In another preferred embodiment, the microwave conductor includes at least one ground plane in electrical contact with the outer conductor. Preferably, an insulating material is disposed on a tissue contacting surface of the one ground plane.
In yet another preferred embodiment, the return conductor of the microwave conductor is dimensioned to extend distally beyond the active conductor.
In a most preferred embodiment, the apparatus includes a handle connected to the elongated member. The handle includes a manual actuator operatively connected to the microwave conductor. The actuator is movable to cause corresponding movement of the microwave conductor between the unadvanced and the advanced positions.
A method is disclosed for sealing body tissue and including the steps of: positioning a surgical instrument adjacent body tissue; and supplying microwave energy having a frequency ranging from about 400 MHz to about 2500 MHz to the surgical instrument to cause desiccation of the body tissue portion to thereby substantially seal a portion of the body tissue.
In a preferred embodiment, the surgical instrument includes a microwave conductor, and the step of positioning includes placing the microwave conductor in direct contact with the body tissue. Preferably, the surgical instrument includes an elongated member having a tissue capturing portion at a distal end, and the step of positioning includes arranging the surgical instrument such that the body vessel portion is disposed between the microwave conductor and the tissue capturing portion. Most preferably, the step of positioning includes clamping the body vessel portion between the microwave conductor and the tissue capturing portion. Desirably, the microwave conductor includes an active conductor and a return conductor mounted in coaxial arrangement, the forward conductor end of the microwave conductor being uninsulated to expose the active conductor and the return conductor, and wherein the step of positioning includes directly contacting the vessel portion with the forward conductor end.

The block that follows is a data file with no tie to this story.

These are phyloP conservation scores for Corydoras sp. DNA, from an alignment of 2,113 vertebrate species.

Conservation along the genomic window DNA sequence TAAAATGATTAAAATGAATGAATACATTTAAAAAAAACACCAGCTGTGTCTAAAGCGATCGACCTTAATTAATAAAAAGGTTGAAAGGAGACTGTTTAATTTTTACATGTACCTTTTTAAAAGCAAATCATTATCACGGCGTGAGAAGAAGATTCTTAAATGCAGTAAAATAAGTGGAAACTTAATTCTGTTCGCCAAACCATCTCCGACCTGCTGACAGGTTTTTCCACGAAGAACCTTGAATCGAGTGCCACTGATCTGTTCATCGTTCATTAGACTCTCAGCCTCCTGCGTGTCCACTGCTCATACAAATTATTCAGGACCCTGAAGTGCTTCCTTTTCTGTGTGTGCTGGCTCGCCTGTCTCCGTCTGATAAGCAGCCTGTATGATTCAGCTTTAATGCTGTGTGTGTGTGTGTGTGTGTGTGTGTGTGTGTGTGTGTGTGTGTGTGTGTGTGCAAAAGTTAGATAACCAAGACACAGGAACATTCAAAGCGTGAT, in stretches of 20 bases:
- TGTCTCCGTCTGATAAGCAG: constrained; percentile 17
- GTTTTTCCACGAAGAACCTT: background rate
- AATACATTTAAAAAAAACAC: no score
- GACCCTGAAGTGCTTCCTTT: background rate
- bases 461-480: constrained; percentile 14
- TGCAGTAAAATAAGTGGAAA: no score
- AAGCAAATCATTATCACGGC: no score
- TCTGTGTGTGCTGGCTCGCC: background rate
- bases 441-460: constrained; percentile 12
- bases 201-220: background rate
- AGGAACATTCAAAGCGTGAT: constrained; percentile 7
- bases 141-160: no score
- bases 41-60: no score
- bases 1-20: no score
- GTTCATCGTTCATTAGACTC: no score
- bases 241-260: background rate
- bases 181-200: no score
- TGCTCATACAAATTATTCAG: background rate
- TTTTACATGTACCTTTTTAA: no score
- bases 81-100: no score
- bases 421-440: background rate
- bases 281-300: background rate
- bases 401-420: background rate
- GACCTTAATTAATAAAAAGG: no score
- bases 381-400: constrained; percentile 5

Preferred embodiments of the disclosure are described herein with reference to the drawings wherein:
FIG. 1 is a side view of a microwave system in accordance with the principles of the present disclosure including a microwave instrument and a microwave generator;
FIG. 2 is a side view in partial cross-section, of the microwave instrument of FIG. 1 illustrating the elongated portion connected to the handle and the microwave conductor mounted within the elongated portion;
FIG. 3 is a transverse cross-sectional view of the microwave instrument taken along lines 3—3 of FIG. 1;
FIG. 4 is an enlarged side view of the distal end of the microwave instrument of FIG. 1 illustrating the microwave conductor in an initial unadvanced position;
FIG. 5 is a view similar to the view of FIG. 4 illustrating the microwave conductor in an advanced position to treat a vessel portion;
FIG. 6 is an enlarged perspective view of a vessel treated within the microwave system;
FIG. 6A is a side view of an alternate embodiment of the microwave conductor showing an insulating dielectric material on the distal end;
FIG. 7 is a cross-sectional view, in part elevation, of an alternate embodiment of the microwave instrument;
FIG. 8 is a cross-sectional view, in part elevation, of another alternate embodiment of the microwave instrument;
FIG. 9 is a cross-sectional view, in part elevation, of another alternate embodiment of the microwave instrument; and
FIG. 10 is an enlarged perspective view of a vessel treated within an alternate embodiment of the microwave system.
The preferred embodiment(s) of the methods and apparatus disclosed herein are discussed in terms of tissue sealing procedures and instrumentation. It is contemplated that the present methods and apparatus find application in both open and minimally invasive procedures including endoscopic and laparoscopic procedures wherein access to the surgical site is achieved through a cannula, small incision, or naturally occurring orifice.
In the discussion which follows, the term “proximal”, as is traditional, will refer to the portion of the structure which is closer to the operator, while the term “distal” will refer to the portion which is further from the operator.